If you're seeing this message, it means we're having trouble loading external resources on our website.

If you're behind a web filter, please make sure that the domains *.kastatic.org and *.kasandbox.org are unblocked.

Main content

Parmigianino, Madonna of the Long Neck

Parmigianino, Madonna of the Long Neck, 1530-33, 28 3/4 x 23 1/2" (73 x 60), Uffizi, Florence Speakers: Dr. Steven Zucker and Dr. Beth Harris . Created by Beth Harris and Steven Zucker.

Want to join the conversation?

Video transcript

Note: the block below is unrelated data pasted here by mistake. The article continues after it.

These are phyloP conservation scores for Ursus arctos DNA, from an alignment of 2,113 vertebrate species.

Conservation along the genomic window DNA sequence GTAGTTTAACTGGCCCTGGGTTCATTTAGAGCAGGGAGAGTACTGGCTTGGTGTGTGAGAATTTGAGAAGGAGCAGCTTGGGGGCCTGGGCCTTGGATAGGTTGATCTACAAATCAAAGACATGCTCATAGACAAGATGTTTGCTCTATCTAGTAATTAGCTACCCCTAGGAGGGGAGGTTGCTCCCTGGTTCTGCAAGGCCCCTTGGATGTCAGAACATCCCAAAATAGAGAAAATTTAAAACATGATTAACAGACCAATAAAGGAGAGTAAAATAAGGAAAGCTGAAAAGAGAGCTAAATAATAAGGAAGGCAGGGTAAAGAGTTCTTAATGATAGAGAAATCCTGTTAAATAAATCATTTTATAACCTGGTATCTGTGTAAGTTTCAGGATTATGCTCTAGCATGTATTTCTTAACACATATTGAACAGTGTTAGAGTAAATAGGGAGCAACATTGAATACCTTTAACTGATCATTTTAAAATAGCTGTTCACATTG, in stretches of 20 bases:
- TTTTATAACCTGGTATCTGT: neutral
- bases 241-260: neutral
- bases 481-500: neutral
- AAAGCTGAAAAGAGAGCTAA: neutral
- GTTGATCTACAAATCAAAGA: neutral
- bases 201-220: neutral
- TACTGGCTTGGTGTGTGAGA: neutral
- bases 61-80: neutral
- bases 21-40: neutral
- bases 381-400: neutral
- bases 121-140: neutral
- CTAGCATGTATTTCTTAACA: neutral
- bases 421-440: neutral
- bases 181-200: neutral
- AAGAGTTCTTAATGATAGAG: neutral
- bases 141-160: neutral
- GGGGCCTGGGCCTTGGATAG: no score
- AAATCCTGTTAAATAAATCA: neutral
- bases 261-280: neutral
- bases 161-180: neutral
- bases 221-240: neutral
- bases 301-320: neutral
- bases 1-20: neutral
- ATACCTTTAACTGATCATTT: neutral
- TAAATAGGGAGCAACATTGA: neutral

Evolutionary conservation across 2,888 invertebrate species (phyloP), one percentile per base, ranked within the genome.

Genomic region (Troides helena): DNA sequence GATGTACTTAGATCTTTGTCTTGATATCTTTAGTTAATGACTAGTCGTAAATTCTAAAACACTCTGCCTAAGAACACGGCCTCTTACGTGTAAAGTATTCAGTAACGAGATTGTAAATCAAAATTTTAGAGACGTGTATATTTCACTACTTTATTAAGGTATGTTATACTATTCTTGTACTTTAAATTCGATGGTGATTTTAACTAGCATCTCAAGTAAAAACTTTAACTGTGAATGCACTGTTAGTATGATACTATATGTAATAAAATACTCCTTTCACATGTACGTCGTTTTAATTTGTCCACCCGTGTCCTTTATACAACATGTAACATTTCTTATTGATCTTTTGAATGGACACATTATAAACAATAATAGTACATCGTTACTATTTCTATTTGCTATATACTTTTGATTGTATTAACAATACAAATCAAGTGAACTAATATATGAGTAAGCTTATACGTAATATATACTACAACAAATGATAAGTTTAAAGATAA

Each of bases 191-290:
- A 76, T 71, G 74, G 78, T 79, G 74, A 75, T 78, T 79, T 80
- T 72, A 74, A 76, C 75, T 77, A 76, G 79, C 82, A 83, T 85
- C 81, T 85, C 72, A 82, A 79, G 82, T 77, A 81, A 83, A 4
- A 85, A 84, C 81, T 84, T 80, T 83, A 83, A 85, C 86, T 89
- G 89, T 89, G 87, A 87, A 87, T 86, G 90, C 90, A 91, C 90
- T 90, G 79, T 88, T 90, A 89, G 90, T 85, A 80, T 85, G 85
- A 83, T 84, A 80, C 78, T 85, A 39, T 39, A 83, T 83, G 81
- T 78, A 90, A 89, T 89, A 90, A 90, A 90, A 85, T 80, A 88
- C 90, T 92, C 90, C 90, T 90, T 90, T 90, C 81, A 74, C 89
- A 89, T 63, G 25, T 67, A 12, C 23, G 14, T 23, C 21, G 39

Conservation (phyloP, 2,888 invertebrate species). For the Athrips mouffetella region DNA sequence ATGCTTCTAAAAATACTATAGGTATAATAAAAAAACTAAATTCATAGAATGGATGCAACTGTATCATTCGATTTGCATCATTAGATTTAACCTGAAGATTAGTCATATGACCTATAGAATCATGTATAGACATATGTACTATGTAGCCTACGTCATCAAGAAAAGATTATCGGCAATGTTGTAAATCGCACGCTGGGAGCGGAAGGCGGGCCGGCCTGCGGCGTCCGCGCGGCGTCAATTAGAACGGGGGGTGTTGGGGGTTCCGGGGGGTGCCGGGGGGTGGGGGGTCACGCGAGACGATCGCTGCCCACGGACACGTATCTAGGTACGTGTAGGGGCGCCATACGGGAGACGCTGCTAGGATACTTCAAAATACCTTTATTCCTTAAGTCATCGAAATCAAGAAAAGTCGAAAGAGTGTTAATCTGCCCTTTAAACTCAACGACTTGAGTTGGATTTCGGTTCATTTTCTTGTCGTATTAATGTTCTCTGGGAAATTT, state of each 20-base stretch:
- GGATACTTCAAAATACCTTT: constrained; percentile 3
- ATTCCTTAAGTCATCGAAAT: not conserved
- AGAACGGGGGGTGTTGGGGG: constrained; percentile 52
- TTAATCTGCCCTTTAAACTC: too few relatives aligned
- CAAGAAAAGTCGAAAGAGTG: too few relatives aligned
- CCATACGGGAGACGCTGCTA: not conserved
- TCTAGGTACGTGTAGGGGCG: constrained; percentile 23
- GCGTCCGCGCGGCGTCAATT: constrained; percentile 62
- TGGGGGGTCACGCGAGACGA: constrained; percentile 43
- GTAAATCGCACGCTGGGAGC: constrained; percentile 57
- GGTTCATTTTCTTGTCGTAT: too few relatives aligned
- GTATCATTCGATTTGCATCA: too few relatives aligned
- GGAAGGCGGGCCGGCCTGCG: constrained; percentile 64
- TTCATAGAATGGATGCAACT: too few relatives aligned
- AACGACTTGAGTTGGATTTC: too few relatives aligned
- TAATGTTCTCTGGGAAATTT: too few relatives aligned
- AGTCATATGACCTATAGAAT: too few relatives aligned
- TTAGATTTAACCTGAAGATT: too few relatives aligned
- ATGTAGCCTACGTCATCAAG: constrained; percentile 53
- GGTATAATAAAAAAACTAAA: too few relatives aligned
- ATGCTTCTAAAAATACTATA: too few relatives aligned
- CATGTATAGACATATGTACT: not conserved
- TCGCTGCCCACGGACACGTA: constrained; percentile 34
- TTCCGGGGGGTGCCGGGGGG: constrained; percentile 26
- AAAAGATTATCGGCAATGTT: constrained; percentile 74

[MUSIC PLAYING] BETH HARRIS: So here, we're looking at the great Mannerist painting by Parmigianino called "The Madonna with the Long Neck." It's a fun painting. STEVEN ZUCKER: And it's a tall painting. It's a big painting. BETH HARRIS: It's big. And Madonna is big. She's big in funny places too. If you look at her head, her head is really tiny. STEVEN ZUCKER: Compared to her hips, especially. BETH HARRIS: She's got really, really wide hips, and then she comes down on these tiny little toes. It's always seemed to me like her body is in the shape of a diamond. STEVEN ZUCKER: In a sense, she's a landscape on which Christ sits. BETH HARRIS: Christ, himself, is also quite large. STEVEN ZUCKER: It's not just large, but look at the way he splays his body. There's this crazy kind of torsion with his arm falling, almost dislocated from his shoulder. BETH HARRIS: There is a precedent for that way that his left arm falls down, if you think about Michelangelo's "Pieta." And Christ here, as a child, but perhaps echoing when Mary will hold Christ in images like the "Pieta" when Christ is dead. And in fact, Christ looks asleep, but there's also a way that he looks dead, too. STEVEN ZUCKER: So that reference actually, in some ways, explains the mass of her lap. Because in that sculpture, Mary is quite substantial in order to be able to support the dead body of her son. BETH HARRIS: It's so clear when we're looking at this that we're not in the High Renaissance anymore. STEVEN ZUCKER: So what happened? BETH HARRIS: Mannerism happened. It's almost like the artists of the High Renaissance had done everything that could be done. They had perfected the naturalism that they had sought after since the time of Giotto. STEVEN ZUCKER: So all of the illusionism that was at the service of the High Renaissance is here being used to distort and to transform the body. It's not so much an ugly deformation as a kind of deformation that accentuates a kind of extreme elegance. BETH HARRIS: Exactly. It takes that ideal beauty and elegance that was in the High Renaissance, that was there, and exaggerates it. And one way of thinking about Mannerism is to think about it as art taken from art, instead art from nature. We think about the Renaissance as being based on observation of nature and the natural world. But when you look at this, you think back to works of art like Michelangelo's "Giuliano de Medici" and that long neck, or back to the "Pieta." STEVEN ZUCKER: That makes a lot of sense, the idea that this is art that is self-referential, that is referring to its own traditions. BETH HARRIS: The respect for human anatomy, and for portraying that naturalistically, that's not important to Mannerists. In fact, I think there's a letter from one Mannerist artist to another Mannerist artist, where he said something like, take a left hand and put it on a right arm. It's like there's a willful complicating of the body. STEVEN ZUCKER: And setting up relationships between forms that are absurd. Look at the relationship between the vase that's being held by the angel in relationship to his/her thigh. Look at the relationship between the massive Virgin Mary and the prophet in the lower right corner that is presumably impossibly far away, but somehow just a tiny figure at the feet of the Virgin. BETH HARRIS: And look too at the way that the Virgin holds her hand to her chest with these impossibly long, almost boneless fingers. There's a way in which the gesture fails to mean anything. STEVEN ZUCKER: It means gesture, as opposed-- BETH HARRIS: And drama. STEVEN ZUCKER: --as opposed to a specific intent of the figure. BETH HARRIS: There's a kind of dramatizing here. BOTH: For its own sake. STEVEN ZUCKER: Or that kind of willful compression that creates a sense of almost the impossible. If you look at the columns on the right, there's actually a colonnade that is so deep in space and seen at such an oblique angle that it almost seems like a wall or a single column. But if you look closely at the base, you can see the alternating light and shadow that passes between those columns. But there is ambiguity, and that's in large part because that part of the painting is not finished. So Mannerism, it seems to be this intense reaction to the perfection of the High Renaissance. You have the Renaissance, in the sense, building itself into a kind of extreme naturalism, and then it seems to be almost a kind of flailing reaction against those strictures. BETH HARRIS: Or a sense that there was nowhere to go, except to do something really different. STEVEN ZUCKER: Now all of these ideas were very much a part of a culture of court. And I think it's important to recognize that there was a very specific, very learned audience for these kinds of paintings. And so these were not things that were made for the artist's own wild interest. This was considered a kind of high intellectual almost game.